Manager: Terry Francona (6th season)
Last 10 games: 8-2
Who to watch: 3B José Ramírez (36 HR, 89 RBIs, 27 SB), SS Francisco Lindor (29 HR, 75 RBIs, 19 SB), LF Michael Brantley (29 2B), 1B Yonder Alonso (20 HR, 70 RBIs), RHP Mike Clevinger (3.38 ERA), RHP Cody Allen (23 saves)
Season series vs. Orioles: 3-1
Aug. 17: RHP David Hess (2-6) vs. RHP Carlos Carrasco (14-6), 7:10 p.m., MASN
Aug. 18: RHP Alex Cobb (3-15) vs. RHP Adam Plutko (4-2), 4:05 p.m., MASN
Aug. 19: RHP Yefry Ramírez (1-4) vs. RHP Mike Clevinger (8-7), 1:10 p.m., MASN
Inside the Indians:
While the Red Sox have compiled the majors’ best record and fans breathlessly follow the saga of the surprising A’s and their pursuit of the suddenly stumbling Astros in the American League West, the Indians have been quietly asserting their dominance in the heartland. With the only winning record in the AL Central, the Tribe holds a virtually insurmountable lead, and the only question would appear to be whether they can grab the No. 2 seed in the division series.
Leading the Indians’ charge is the biggest star you might never have heard of. In his third full season with the Indians (he also spent parts of 2013, 2014 and 2015 with the big club), third baseman José Ramírez isn’t hitting for average as well as he did in the previous two campaigns. He’s still batting .302, mind you, and his power numbers have made a significant leap. Ramírez’s 36 home runs and .638 slugging percentage trail only the Red Sox’s J.D. Martinez for the major league lead, and his 89 RBIs are tied for third with the Cubs’ Javier Báez. Ramírez’s 27 stolen bases put him in a tie for fourth in the bigs with the Mariners’ Dee Gordon. All-Star shortstop Francisco Lindor similarly produces at the plate, homering 29 times and driving in 75 runs so far this season. Lindor also poses a stolen base threat. So, for that matter, does 37-year-old reserve outfielder Rajai Davis, who signed a minor league contract with the Indians in the offseason and has swiped 16 in limited action. Left fielder Michael Brantley first arrived in the Cleveland clubhouse in 2009 as a September call-up. He spent most of 2016 on the disabled list following shoulder surgery, but otherwise has been a solid presence in the Indians lineup since 2012. Brantley (.300/.355/.467) hit .327 in the 2014 season and .310 the year after that. First baseman Yonder Alonso is on pace to exceed the 28 homers he posted last year for the Athletics and Mariners. His average has dipped in August, but he brings a four-game hit streak to this weekend’s series.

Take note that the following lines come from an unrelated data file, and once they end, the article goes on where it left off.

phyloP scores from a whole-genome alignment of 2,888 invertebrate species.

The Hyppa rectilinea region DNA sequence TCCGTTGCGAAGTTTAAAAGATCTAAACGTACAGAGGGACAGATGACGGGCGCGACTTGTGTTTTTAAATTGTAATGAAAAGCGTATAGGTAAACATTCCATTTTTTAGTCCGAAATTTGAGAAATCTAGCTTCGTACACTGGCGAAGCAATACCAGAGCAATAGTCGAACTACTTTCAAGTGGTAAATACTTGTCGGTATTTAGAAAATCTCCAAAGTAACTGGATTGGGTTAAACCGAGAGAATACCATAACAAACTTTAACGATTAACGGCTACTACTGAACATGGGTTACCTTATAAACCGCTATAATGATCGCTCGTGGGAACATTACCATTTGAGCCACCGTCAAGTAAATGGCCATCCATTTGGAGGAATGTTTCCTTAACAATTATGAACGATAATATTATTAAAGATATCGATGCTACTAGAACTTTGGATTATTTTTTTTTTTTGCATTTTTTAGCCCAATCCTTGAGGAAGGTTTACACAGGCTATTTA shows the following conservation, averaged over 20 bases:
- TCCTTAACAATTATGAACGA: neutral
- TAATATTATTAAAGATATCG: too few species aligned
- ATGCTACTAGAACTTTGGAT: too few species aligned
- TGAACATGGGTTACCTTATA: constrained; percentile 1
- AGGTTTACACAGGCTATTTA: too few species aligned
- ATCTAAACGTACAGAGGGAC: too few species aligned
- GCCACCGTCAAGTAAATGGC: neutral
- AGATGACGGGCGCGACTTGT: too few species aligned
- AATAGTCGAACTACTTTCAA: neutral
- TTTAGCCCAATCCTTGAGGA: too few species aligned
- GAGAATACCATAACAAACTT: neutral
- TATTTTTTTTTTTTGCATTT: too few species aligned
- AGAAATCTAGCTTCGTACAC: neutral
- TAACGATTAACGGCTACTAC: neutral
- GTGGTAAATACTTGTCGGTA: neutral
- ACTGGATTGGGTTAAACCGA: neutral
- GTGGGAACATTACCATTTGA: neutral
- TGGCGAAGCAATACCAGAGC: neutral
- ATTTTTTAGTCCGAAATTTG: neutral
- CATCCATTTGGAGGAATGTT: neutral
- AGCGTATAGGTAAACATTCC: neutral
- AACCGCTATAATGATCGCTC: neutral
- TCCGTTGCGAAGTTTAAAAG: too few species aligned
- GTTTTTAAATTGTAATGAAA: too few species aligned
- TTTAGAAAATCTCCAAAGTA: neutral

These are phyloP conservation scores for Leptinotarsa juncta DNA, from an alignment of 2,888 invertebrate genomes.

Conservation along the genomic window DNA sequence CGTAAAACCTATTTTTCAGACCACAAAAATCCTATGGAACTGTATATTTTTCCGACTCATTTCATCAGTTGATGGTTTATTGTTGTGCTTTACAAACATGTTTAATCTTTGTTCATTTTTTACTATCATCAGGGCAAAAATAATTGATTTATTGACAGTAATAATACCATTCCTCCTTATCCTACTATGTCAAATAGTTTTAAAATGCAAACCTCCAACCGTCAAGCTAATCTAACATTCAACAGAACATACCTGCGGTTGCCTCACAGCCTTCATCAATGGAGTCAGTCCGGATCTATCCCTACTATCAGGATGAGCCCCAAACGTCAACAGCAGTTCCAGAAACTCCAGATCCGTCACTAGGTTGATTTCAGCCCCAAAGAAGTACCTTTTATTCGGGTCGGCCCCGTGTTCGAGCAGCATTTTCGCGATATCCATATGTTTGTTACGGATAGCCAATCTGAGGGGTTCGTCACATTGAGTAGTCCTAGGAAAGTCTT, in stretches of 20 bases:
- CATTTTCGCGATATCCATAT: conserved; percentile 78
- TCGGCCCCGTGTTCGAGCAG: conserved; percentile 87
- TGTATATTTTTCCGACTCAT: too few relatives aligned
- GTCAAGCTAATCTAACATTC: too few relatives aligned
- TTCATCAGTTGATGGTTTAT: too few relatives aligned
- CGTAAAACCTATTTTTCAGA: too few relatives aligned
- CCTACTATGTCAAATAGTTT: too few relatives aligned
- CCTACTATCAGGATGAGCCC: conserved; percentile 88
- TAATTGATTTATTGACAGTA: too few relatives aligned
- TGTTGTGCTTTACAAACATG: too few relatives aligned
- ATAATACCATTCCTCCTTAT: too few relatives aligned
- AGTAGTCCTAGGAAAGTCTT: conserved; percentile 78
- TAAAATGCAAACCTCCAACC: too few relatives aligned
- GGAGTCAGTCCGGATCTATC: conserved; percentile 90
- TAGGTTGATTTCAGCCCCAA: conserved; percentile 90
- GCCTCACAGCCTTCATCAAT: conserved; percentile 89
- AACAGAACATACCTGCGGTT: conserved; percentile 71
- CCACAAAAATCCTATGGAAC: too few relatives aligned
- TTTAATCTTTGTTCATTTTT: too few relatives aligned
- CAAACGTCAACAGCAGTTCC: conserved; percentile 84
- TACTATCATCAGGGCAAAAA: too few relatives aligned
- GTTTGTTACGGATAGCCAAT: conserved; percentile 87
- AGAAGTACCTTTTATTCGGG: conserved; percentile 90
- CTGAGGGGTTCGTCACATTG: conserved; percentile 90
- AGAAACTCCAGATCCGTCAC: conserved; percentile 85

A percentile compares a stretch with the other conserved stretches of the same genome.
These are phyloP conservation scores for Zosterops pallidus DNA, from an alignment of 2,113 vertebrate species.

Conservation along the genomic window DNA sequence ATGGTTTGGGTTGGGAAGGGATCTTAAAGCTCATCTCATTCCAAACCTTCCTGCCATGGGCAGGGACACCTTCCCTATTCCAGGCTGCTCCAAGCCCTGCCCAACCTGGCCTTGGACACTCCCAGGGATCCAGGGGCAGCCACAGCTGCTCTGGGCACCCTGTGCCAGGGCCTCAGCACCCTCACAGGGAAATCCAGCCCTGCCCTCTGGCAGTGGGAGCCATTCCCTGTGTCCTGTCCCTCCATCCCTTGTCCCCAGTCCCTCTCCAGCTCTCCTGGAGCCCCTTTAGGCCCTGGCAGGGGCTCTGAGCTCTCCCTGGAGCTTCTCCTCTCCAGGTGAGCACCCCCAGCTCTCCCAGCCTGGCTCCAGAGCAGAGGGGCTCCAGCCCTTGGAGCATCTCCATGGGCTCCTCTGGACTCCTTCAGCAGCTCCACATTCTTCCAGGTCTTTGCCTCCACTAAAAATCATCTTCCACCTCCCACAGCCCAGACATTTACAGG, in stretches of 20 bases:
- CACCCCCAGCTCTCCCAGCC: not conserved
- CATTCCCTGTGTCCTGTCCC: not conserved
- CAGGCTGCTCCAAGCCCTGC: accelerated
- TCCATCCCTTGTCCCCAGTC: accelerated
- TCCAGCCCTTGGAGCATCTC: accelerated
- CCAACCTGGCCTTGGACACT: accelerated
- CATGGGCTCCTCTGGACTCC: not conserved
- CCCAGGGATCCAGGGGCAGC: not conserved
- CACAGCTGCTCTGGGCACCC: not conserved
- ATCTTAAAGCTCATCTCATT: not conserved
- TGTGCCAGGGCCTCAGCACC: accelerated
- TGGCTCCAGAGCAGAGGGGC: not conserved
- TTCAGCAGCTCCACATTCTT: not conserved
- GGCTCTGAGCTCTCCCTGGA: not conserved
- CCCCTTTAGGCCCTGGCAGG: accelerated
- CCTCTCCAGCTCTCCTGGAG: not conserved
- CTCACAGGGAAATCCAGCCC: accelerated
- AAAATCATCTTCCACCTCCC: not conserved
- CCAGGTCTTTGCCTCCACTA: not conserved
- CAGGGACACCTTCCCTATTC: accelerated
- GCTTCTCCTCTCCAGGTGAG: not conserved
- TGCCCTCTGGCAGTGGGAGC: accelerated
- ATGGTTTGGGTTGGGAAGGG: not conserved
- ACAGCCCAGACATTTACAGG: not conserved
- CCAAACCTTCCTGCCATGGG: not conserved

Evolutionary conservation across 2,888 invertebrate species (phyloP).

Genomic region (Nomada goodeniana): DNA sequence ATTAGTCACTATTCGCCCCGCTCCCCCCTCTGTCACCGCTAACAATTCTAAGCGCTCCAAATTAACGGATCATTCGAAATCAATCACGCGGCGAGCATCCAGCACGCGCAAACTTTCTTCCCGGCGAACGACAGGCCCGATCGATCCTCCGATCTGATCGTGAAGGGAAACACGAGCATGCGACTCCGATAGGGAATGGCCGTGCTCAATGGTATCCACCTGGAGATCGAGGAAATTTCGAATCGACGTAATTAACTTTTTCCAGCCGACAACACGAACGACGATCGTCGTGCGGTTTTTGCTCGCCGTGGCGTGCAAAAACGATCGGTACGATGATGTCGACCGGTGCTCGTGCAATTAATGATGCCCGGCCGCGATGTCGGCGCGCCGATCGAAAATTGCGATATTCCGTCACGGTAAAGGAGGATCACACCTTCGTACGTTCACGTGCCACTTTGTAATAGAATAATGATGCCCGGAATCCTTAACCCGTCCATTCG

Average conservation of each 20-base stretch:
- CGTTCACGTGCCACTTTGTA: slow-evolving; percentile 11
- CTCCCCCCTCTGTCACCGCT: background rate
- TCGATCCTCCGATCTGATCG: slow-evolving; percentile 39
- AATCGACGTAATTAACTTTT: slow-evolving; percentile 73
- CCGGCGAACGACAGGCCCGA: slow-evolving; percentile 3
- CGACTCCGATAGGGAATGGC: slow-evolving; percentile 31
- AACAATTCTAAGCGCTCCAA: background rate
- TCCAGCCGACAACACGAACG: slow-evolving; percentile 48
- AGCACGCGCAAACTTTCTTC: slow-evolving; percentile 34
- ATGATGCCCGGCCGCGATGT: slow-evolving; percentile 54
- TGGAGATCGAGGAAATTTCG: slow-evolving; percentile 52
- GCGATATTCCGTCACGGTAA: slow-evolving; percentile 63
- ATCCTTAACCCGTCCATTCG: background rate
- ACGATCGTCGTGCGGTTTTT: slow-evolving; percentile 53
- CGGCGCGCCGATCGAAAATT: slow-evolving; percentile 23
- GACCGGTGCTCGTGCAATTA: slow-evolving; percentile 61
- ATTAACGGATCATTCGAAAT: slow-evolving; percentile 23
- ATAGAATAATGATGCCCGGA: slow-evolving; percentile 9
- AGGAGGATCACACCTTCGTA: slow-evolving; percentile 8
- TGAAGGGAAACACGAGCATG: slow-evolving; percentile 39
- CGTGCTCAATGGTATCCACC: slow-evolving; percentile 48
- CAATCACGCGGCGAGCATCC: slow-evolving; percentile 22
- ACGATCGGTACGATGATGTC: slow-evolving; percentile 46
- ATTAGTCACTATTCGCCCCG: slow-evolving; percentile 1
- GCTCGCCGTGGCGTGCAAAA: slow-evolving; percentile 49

The Orioles will miss Indians ace Corey Kluber, and a stress fracture in his leg has put Trevor Bauer and his 2.22 ERA on the disabled list, but right-hander Carlos Carrasco (3.50 ERA) is no picnic. Carrasco, who will pitch the series opener tonight, has not allowed more than three runs in any of his starts in July and August - he also pitched an inning of flawless relief against the Yankees July 15 - and gave up just three hits over seven innings in Chicago against the White Sox in his last start. Righty Adam Plutko (4.75 ERA), who starts tomorrow, has been racking up the frequent flyer miles on the shuttle between Cleveland and Triple-A Columbus. Plutko made a couple of relief appearances for the parent club in July, but tomorrow’s game will be his first start for the Indians since June 30. That day in Oakland, Plutko went 5 2/3 innings and gave up just five hits, but three of them were solo homers, and he took the loss. Right-hander Mike Clevinger takes the mound for Sunday’s finale. Clevinger has gone at least five innings in every start he’s made this year, and hurled a complete-game shutout in Baltimore on April 21. He’s allowed five hits in each of his last four starts, winning his previous one (Aug. 13 in Cincinnati) and taking a tough-luck loss in giving up two runs in Detroit on July 28.
Hamstring and knee injuries have had veteran lefty setup man Andrew Miller (3.26 ERA) sidelined for much of the year. He was on the field in May but probably shouldn’t have been, as three rough outings saddled him with losses and he posted a 14.54 ERA. Since his Aug. 3 return from the 60-day disabled list, though, Miller looks his old self again. He’s given up no runs and just three hits over five innings. Since acquiring former Padres closer Brad Hand (2.68 ERA) in July, the Indians have used him more often in the seventh and eighth innings, but he has managed to notch four saves for the Tribe. Although Cody Allen (4.06 ERA), pitched the seventh and eighth innings of the Indians’ 4-3 win Wednesday in Cincinnati (getting credit for a hold), he remains the designated closer. In his previous three appearances, Allen has recorded two saves and one blown save that wound up as a win.